A shake-up to the way UK road tax rates are calculated is coming into force next April.
Here’s what you need to know about the changes in how road tax – officially known as vehicle excise duty, or VED – is charged.
How will current road tax bands change in 2017? Will any cars still be exempt?
Cars registered after April 1, 2017, will pay a one-off tax charge for the first year, with rates decided by a significantly revised version of the current CO2-based tax band system.
From the second year onwards, the CO2 scale will no longer apply and a flat annual of £140 will take effect.
Only zero-emissions vehicles will get away with paying nothing at all. Currently, owners of eco-friendly cars with CO2 emissions of 100g/km or lower don’t have to pay any road tax at all. But in 2017, it will cost £400 over three years, £680 over five years and £1,380 over ten years if you buy a car with CO2 emissions of between 91-100g/km.
What if I buy a car that costs over £40,000?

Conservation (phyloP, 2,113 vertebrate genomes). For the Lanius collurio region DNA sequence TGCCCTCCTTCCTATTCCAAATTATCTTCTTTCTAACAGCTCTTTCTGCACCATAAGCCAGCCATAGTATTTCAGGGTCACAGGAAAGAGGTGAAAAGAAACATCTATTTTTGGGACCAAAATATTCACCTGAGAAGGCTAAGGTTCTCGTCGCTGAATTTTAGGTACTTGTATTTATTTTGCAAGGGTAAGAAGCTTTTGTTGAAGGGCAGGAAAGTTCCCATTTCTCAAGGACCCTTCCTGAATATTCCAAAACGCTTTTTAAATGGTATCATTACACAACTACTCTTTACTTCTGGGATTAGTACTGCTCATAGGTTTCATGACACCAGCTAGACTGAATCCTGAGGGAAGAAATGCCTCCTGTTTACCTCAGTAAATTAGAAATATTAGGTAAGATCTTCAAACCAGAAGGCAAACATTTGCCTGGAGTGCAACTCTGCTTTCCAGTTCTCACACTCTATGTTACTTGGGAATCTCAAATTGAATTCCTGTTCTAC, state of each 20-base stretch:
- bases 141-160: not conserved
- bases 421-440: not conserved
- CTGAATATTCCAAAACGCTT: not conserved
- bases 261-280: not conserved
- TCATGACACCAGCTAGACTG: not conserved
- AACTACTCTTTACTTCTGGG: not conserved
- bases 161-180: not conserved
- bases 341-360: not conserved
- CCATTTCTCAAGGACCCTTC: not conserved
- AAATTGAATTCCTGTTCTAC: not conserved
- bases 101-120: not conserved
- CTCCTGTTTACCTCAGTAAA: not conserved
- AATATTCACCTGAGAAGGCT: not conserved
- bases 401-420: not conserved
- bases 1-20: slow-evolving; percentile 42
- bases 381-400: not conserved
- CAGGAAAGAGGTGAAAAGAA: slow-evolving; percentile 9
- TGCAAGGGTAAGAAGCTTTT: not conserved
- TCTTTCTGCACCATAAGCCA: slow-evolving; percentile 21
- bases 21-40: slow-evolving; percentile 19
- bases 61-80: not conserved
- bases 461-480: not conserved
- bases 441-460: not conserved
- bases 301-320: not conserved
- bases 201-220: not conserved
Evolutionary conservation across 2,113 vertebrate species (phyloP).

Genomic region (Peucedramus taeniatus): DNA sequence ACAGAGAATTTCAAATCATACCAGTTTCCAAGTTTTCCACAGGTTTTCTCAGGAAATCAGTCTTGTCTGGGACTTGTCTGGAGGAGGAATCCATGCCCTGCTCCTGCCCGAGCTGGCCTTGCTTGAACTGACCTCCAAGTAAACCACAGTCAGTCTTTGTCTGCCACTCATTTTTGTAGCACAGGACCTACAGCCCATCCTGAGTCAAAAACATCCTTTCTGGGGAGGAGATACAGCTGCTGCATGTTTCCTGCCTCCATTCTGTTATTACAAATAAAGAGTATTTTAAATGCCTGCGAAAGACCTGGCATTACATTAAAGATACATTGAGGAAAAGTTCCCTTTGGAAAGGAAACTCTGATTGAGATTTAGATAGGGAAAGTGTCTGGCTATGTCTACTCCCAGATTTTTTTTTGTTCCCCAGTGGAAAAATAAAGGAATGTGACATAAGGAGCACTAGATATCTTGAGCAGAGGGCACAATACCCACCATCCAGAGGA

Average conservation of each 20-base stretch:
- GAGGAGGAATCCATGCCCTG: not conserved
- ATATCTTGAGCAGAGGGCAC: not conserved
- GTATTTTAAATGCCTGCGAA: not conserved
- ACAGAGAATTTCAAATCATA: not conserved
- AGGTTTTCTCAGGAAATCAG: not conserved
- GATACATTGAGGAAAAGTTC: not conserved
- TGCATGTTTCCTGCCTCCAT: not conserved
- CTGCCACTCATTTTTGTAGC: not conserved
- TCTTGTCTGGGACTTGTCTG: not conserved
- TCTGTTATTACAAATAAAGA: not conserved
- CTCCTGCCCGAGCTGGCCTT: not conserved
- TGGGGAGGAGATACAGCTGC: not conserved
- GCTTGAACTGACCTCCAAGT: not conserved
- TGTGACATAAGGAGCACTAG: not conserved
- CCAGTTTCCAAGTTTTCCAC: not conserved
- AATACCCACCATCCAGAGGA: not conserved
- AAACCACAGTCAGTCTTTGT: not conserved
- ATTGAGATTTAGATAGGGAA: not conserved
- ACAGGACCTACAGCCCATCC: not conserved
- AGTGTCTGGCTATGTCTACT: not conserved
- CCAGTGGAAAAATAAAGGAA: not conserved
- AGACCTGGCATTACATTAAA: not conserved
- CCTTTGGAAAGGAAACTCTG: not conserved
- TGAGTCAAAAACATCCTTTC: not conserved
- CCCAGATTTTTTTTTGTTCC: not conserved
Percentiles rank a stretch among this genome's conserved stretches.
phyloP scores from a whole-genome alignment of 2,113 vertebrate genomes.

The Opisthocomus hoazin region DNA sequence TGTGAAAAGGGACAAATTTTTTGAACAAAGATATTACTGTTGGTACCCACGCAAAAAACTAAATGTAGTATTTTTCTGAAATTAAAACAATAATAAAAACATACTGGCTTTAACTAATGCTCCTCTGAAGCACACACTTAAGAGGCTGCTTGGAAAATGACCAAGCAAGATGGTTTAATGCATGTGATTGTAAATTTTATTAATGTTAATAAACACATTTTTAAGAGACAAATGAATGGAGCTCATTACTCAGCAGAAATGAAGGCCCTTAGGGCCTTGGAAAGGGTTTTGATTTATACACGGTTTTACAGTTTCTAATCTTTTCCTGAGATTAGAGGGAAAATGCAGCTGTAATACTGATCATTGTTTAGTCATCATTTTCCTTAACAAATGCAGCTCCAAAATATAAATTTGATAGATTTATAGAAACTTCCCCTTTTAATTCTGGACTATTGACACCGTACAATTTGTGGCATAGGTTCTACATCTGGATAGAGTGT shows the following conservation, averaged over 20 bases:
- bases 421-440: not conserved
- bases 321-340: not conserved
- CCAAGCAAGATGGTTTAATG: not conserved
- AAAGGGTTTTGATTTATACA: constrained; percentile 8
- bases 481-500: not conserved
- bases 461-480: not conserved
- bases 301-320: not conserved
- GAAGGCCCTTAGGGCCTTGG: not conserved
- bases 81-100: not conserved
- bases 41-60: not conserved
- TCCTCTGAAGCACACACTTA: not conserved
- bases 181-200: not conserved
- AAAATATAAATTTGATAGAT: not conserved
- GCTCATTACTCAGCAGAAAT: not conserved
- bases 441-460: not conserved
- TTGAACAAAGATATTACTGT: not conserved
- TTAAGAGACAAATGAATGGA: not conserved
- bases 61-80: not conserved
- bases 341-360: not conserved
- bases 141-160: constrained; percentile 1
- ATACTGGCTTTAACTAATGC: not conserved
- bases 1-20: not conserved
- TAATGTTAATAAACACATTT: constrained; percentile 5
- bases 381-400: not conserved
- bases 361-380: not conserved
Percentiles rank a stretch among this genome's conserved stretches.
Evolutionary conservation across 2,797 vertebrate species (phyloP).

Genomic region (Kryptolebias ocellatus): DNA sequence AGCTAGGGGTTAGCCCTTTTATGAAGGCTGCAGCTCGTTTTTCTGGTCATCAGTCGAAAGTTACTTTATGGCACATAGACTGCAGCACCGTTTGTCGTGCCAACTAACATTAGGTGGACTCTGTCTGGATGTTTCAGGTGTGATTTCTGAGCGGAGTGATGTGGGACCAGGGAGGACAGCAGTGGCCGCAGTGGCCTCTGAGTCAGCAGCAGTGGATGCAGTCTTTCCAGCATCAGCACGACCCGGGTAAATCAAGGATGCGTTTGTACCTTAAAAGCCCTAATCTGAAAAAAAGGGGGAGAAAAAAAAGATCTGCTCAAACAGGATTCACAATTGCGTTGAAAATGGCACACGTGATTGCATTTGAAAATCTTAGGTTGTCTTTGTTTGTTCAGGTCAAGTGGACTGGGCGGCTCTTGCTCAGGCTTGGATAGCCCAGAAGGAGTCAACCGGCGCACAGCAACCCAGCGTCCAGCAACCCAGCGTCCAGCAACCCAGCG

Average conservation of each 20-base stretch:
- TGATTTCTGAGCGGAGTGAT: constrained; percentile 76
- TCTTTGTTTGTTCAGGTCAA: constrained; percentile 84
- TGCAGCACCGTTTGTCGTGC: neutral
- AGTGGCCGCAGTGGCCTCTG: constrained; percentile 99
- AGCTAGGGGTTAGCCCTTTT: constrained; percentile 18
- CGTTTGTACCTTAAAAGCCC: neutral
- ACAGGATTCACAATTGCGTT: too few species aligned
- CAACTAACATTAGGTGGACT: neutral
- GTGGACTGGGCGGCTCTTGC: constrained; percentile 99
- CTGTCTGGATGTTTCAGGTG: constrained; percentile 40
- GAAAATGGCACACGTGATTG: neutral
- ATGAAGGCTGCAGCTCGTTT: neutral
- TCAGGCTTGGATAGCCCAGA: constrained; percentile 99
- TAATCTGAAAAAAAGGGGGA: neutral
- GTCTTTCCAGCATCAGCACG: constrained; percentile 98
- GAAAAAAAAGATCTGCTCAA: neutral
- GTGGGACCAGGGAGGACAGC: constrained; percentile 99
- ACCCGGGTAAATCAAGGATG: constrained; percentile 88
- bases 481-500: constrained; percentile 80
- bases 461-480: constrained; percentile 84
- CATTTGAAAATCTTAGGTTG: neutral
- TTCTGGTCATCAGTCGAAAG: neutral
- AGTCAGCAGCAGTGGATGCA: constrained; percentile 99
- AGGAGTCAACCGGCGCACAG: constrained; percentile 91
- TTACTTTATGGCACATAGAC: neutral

Cars costing over £40k will also be liable for the £140 VED rate from year two. On top of that, they will need to fork out for an additional annual supplement of £310 for the first five years.
Even zero-emissions cars worth over £40k will have to pay the additional £310.
Once the five years is up, it will revert back to the £140 flat rate.
You’re in luck if you’re buying a car rated at 226g/km of CO2 or above
If, on the other hand, you’re aspiring to get a more reasonably-priced sporty model after the April 1, 2017, deadline, the new tax band system could save you almost £600 over 5 years – or nearly £2,500 if you keep it for 10 years (that’s again due to the £140 flat rate after the first year).
How will the road tax changes affect cars already registered?
Current road tax bands won’t change for cars registered before April 2017